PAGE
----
“Pshaw!” the Trumpkins will scoff, “Conway’s just the hired help. It’s the man in charge who really matters.”

The problem with that line of argument is that Conway was, if anything, a little late to the party. Trump himself was supporting amnesty before she wrote that memo; depending on what day you ask him, he still supports some form of amnesty today, though his statements about that subject, as with all subjects, are vague, contradictory, and frequently dishonest.  

Personnel is policy, as they say: Trump also has hired Goldman Sachs alumnus Stephen Bannon to help him rail against Wall Street.

We should consider the possibility that Donald Trump is not really running a presidential campaign at all.

We should consider the possibility that Donald Trump is not really running a presidential campaign at all — that this is not politics, but psychotherapy. Trump has always been a figure of fun among those whose respect he most craves — the New York business community and the editors of the New York Times – and he obviously desires to be something more than a reality-television grotesque: a figure of significance. His presidential campaign is his bid for self-actualization, and it has taken along a great many gullible and credulous people — and a major political party — for the ride.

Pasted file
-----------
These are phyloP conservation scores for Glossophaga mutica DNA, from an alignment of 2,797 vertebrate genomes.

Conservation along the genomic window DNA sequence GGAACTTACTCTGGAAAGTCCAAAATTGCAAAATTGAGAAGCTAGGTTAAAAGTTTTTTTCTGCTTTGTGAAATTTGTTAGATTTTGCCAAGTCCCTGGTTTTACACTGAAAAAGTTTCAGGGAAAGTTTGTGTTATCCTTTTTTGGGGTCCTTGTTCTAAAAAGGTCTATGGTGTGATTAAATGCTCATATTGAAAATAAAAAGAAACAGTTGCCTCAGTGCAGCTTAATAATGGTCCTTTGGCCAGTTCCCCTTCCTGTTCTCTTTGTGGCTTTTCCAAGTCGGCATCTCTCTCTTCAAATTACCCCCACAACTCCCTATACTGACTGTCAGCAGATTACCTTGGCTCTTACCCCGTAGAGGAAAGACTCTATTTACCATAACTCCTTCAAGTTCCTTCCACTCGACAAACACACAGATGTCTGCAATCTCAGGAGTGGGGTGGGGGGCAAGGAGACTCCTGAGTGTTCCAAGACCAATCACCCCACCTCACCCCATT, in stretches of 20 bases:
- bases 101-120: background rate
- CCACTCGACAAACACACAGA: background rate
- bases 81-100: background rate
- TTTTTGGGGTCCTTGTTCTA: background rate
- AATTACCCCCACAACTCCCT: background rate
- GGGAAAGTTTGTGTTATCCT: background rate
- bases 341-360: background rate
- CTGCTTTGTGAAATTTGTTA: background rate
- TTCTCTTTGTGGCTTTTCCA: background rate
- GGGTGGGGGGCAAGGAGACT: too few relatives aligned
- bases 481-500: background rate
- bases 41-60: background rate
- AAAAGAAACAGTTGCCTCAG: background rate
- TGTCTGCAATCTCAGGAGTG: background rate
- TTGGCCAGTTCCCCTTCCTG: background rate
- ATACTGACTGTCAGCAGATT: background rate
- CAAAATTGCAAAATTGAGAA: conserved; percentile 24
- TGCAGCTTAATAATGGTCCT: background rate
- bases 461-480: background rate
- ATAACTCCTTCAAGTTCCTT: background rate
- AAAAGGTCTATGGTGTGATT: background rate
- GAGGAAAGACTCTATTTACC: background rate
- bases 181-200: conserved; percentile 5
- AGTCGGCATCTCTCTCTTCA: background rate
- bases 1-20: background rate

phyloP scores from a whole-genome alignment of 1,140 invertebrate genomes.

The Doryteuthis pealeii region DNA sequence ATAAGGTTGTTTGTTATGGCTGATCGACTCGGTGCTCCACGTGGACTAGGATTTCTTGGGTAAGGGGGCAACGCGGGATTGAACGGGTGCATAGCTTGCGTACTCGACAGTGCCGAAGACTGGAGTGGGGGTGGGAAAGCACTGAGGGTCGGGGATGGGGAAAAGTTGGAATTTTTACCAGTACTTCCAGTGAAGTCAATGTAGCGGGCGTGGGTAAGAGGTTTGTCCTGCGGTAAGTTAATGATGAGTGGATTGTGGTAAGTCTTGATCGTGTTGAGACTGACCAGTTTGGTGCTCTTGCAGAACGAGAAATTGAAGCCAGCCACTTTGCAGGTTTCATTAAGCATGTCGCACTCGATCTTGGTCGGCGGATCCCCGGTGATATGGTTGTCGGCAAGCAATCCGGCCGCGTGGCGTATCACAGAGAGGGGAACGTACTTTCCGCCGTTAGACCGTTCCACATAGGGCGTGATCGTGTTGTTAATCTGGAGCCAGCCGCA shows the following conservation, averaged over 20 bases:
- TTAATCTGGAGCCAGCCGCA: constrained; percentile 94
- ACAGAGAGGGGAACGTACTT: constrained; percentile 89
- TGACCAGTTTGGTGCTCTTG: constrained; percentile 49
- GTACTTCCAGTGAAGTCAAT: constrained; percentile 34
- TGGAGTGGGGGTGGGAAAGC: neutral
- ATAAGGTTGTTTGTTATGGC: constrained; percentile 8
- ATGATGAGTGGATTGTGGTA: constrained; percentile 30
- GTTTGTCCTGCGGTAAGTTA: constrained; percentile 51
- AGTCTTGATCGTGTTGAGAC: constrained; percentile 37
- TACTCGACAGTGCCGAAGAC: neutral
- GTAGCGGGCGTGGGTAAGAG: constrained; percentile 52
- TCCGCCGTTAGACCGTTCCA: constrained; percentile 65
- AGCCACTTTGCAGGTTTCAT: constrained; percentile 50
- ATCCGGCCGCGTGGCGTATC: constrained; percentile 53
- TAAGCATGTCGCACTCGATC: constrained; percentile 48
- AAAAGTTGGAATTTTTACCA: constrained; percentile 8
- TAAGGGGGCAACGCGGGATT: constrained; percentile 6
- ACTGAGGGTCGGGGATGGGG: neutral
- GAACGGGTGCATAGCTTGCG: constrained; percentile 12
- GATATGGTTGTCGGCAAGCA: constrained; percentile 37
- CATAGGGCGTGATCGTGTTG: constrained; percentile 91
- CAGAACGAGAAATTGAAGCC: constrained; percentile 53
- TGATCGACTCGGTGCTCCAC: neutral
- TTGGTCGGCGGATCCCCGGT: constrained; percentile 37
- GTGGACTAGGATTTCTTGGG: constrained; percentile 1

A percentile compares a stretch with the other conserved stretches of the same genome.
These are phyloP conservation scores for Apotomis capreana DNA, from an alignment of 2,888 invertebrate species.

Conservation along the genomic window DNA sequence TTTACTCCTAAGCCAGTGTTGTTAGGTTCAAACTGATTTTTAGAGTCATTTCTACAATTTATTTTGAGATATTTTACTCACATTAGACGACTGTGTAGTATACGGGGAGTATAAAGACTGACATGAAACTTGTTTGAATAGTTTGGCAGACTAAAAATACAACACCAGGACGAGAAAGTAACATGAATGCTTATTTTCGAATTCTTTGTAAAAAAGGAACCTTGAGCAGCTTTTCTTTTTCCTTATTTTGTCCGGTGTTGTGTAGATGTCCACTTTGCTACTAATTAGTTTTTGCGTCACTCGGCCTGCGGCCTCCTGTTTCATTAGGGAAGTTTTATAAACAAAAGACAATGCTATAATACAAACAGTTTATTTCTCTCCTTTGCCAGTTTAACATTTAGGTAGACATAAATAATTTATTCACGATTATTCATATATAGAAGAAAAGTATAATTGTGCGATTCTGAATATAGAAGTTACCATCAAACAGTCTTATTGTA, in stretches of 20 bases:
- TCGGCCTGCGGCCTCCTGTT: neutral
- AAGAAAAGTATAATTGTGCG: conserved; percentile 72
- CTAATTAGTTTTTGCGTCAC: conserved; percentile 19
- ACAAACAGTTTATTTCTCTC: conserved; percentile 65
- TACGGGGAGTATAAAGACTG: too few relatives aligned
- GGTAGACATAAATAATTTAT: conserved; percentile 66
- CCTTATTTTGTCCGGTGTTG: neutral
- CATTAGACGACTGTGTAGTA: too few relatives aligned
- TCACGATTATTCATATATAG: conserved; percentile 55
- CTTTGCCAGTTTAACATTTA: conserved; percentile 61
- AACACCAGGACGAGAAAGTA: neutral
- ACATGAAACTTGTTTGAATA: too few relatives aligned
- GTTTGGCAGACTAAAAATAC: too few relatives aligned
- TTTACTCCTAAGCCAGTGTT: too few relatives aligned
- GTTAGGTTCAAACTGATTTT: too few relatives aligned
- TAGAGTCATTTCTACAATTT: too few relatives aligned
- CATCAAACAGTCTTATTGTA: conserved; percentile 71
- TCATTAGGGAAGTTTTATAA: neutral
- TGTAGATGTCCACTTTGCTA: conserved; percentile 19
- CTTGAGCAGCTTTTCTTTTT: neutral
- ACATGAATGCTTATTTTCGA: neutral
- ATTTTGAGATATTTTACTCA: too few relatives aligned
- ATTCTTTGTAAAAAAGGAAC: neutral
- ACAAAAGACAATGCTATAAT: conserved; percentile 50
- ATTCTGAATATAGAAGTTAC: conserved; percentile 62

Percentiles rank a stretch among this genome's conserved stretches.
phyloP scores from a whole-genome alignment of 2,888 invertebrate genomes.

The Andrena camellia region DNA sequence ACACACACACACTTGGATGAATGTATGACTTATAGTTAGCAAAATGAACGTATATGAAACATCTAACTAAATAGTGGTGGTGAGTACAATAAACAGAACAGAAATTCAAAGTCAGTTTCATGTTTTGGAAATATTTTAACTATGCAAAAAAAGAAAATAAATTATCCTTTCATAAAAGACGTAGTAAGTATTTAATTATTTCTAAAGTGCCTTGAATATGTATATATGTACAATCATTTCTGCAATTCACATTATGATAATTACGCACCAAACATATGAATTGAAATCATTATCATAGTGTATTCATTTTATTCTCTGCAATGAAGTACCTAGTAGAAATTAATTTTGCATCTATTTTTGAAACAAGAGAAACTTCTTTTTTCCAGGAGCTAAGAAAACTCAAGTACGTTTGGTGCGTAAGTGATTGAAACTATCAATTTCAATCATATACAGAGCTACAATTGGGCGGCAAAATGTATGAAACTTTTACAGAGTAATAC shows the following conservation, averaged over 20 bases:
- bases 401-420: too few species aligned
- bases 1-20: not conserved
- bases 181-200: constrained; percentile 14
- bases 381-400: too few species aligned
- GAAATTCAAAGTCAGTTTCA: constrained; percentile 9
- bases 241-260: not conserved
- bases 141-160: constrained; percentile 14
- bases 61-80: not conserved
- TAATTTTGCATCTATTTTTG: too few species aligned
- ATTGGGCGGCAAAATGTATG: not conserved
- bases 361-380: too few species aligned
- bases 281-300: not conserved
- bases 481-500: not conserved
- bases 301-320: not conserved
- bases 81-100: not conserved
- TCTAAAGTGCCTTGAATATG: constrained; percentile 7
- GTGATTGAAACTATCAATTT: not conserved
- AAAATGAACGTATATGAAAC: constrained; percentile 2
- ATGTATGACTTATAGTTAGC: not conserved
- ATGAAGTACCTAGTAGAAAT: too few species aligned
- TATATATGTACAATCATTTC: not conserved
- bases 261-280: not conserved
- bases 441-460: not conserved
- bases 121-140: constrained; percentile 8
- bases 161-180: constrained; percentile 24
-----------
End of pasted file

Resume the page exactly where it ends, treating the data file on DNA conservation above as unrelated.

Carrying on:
There is in the South an expression, “waving the bloody shirt,” which derives from a legendary episode involving a Massachusetts congressman displaying the tattered, gory garment of a thrashed Ku Klux Klan victim during a speech before the House of Representatives. (It’s a good story, but it never actually happened.) Trump doesn’t know much, but he does know showmanship, and he knew when to wave the bloody shirt and whose to wave: the one belonging to murder victim Kathy Steinle, killed by an illegal alien who was a seven-time felon. Presidencies have been built on less.